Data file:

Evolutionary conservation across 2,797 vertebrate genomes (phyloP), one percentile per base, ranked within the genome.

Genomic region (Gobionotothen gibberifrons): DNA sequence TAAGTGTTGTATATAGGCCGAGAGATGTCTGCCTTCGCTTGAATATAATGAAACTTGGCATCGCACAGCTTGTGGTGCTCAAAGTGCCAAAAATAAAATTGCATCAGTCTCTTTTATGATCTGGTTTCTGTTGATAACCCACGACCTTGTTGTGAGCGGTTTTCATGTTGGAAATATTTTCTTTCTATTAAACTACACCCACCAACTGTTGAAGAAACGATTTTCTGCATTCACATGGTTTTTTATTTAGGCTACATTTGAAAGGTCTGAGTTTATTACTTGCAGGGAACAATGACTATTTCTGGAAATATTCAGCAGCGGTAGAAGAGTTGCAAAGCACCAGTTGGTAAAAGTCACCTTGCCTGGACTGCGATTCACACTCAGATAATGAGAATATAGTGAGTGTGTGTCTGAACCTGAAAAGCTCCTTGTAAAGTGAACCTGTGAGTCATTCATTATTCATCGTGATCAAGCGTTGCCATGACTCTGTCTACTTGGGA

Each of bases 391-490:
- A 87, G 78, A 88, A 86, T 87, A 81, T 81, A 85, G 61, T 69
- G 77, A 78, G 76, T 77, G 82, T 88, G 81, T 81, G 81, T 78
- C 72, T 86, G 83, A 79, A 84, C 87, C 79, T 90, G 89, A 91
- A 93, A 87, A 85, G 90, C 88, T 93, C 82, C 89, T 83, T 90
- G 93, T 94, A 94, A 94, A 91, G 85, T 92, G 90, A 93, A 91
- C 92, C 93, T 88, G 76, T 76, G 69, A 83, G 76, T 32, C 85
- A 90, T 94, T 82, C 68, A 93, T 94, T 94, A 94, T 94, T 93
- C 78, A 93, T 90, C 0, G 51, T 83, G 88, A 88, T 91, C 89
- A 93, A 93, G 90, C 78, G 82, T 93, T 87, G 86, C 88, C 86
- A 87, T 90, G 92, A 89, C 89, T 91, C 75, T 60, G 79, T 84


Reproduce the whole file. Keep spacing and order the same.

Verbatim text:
Evolutionary conservation across 2,797 vertebrate genomes (phyloP), one percentile per base, ranked within the genome.

Genomic region (Gobionotothen gibberifrons): DNA sequence TAAGTGTTGTATATAGGCCGAGAGATGTCTGCCTTCGCTTGAATATAATGAAACTTGGCATCGCACAGCTTGTGGTGCTCAAAGTGCCAAAAATAAAATTGCATCAGTCTCTTTTATGATCTGGTTTCTGTTGATAACCCACGACCTTGTTGTGAGCGGTTTTCATGTTGGAAATATTTTCTTTCTATTAAACTACACCCACCAACTGTTGAAGAAACGATTTTCTGCATTCACATGGTTTTTTATTTAGGCTACATTTGAAAGGTCTGAGTTTATTACTTGCAGGGAACAATGACTATTTCTGGAAATATTCAGCAGCGGTAGAAGAGTTGCAAAGCACCAGTTGGTAAAAGTCACCTTGCCTGGACTGCGATTCACACTCAGATAATGAGAATATAGTGAGTGTGTGTCTGAACCTGAAAAGCTCCTTGTAAAGTGAACCTGTGAGTCATTCATTATTCATCGTGATCAAGCGTTGCCATGACTCTGTCTACTTGGGA

Each of bases 391-490:
- A 87, G 78, A 88, A 86, T 87, A 81, T 81, A 85, G 61, T 69
- G 77, A 78, G 76, T 77, G 82, T 88, G 81, T 81, G 81, T 78
- C 72, T 86, G 83, A 79, A 84, C 87, C 79, T 90, G 89, A 91
- A 93, A 87, A 85, G 90, C 88, T 93, C 82, C 89, T 83, T 90
- G 93, T 94, A 94, A 94, A 91, G 85, T 92, G 90, A 93, A 91
- C 92, C 93, T 88, G 76, T 76, G 69, A 83, G 76, T 32, C 85
- A 90, T 94, T 82, C 68, A 93, T 94, T 94, A 94, T 94, T 93
- C 78, A 93, T 90, C 0, G 51, T 83, G 88, A 88, T 91, C 89
- A 93, A 93, G 90, C 78, G 82, T 93, T 87, G 86, C 88, C 86
- A 87, T 90, G 92, A 89, C 89, T 91, C 75, T 60, G 79, T 84